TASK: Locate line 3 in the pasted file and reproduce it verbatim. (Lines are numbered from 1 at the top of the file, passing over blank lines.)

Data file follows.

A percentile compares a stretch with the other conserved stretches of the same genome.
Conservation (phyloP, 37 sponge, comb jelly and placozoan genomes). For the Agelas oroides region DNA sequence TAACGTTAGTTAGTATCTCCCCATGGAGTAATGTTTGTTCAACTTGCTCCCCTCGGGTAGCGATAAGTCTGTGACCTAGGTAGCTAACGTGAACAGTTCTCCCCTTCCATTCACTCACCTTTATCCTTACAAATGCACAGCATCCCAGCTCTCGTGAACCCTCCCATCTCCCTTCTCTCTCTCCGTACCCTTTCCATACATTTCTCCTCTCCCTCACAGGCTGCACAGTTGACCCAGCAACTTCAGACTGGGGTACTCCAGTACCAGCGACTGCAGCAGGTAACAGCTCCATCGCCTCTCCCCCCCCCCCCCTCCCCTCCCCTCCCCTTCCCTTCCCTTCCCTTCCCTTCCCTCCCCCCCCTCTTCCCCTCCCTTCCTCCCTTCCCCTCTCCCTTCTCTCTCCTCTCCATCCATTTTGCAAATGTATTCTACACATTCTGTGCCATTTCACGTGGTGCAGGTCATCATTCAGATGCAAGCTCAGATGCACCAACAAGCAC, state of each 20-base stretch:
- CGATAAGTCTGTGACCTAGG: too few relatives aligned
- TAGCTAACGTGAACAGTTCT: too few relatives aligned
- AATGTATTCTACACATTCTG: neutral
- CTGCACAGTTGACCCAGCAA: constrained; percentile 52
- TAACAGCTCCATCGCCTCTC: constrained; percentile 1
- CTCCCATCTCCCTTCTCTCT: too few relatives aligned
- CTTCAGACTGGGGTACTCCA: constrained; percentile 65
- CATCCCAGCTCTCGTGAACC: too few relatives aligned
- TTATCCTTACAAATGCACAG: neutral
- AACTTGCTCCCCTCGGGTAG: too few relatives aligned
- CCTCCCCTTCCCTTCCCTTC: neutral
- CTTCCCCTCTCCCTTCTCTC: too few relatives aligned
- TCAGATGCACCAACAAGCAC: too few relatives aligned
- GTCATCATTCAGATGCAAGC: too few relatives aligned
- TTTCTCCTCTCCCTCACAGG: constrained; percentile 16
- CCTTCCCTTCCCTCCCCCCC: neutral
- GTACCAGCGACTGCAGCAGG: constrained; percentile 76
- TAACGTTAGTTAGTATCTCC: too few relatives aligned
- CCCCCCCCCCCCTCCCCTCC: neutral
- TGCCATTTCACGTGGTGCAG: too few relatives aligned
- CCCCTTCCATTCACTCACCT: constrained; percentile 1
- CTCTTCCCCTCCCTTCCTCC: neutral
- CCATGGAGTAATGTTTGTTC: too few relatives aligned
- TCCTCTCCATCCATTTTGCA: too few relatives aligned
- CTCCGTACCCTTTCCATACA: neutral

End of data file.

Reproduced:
- CGATAAGTCTGTGACCTAGG: too few relatives aligned